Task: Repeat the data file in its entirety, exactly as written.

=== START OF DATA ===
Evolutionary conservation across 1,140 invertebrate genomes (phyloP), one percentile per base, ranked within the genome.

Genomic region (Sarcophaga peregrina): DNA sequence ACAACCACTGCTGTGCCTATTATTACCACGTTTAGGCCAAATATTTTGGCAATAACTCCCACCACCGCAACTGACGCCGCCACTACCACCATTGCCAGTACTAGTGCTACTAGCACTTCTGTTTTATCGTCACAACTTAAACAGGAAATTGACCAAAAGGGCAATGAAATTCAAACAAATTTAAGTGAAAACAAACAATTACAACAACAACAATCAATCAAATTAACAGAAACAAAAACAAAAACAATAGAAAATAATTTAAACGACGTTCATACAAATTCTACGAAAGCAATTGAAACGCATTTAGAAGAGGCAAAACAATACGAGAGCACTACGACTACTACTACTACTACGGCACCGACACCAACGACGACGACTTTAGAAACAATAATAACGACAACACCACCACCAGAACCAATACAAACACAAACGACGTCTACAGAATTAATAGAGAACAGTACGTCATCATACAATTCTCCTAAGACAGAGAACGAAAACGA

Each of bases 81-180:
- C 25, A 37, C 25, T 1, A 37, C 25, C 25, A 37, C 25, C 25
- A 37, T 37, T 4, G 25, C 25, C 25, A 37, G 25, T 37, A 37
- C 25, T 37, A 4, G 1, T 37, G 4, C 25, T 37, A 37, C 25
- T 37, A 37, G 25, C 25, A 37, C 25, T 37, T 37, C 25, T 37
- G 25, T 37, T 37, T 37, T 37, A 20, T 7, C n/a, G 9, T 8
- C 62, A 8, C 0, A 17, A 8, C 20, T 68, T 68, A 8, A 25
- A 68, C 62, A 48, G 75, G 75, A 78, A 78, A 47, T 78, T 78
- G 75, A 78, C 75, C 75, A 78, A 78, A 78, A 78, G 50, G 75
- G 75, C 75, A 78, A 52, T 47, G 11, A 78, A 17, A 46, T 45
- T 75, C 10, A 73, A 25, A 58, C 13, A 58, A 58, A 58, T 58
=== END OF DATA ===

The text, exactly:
Evolutionary conservation across 1,140 invertebrate genomes (phyloP), one percentile per base, ranked within the genome.

Genomic region (Sarcophaga peregrina): DNA sequence ACAACCACTGCTGTGCCTATTATTACCACGTTTAGGCCAAATATTTTGGCAATAACTCCCACCACCGCAACTGACGCCGCCACTACCACCATTGCCAGTACTAGTGCTACTAGCACTTCTGTTTTATCGTCACAACTTAAACAGGAAATTGACCAAAAGGGCAATGAAATTCAAACAAATTTAAGTGAAAACAAACAATTACAACAACAACAATCAATCAAATTAACAGAAACAAAAACAAAAACAATAGAAAATAATTTAAACGACGTTCATACAAATTCTACGAAAGCAATTGAAACGCATTTAGAAGAGGCAAAACAATACGAGAGCACTACGACTACTACTACTACTACGGCACCGACACCAACGACGACGACTTTAGAAACAATAATAACGACAACACCACCACCAGAACCAATACAAACACAAACGACGTCTACAGAATTAATAGAGAACAGTACGTCATCATACAATTCTCCTAAGACAGAGAACGAAAACGA

Each of bases 81-180:
- C 25, A 37, C 25, T 1, A 37, C 25, C 25, A 37, C 25, C 25
- A 37, T 37, T 4, G 25, C 25, C 25, A 37, G 25, T 37, A 37
- C 25, T 37, A 4, G 1, T 37, G 4, C 25, T 37, A 37, C 25
- T 37, A 37, G 25, C 25, A 37, C 25, T 37, T 37, C 25, T 37
- G 25, T 37, T 37, T 37, T 37, A 20, T 7, C n/a, G 9, T 8
- C 62, A 8, C 0, A 17, A 8, C 20, T 68, T 68, A 8, A 25
- A 68, C 62, A 48, G 75, G 75, A 78, A 78, A 47, T 78, T 78
- G 75, A 78, C 75, C 75, A 78, A 78, A 78, A 78, G 50, G 75
- G 75, C 75, A 78, A 52, T 47, G 11, A 78, A 17, A 46, T 45
- T 75, C 10, A 73, A 25, A 58, C 13, A 58, A 58, A 58, T 58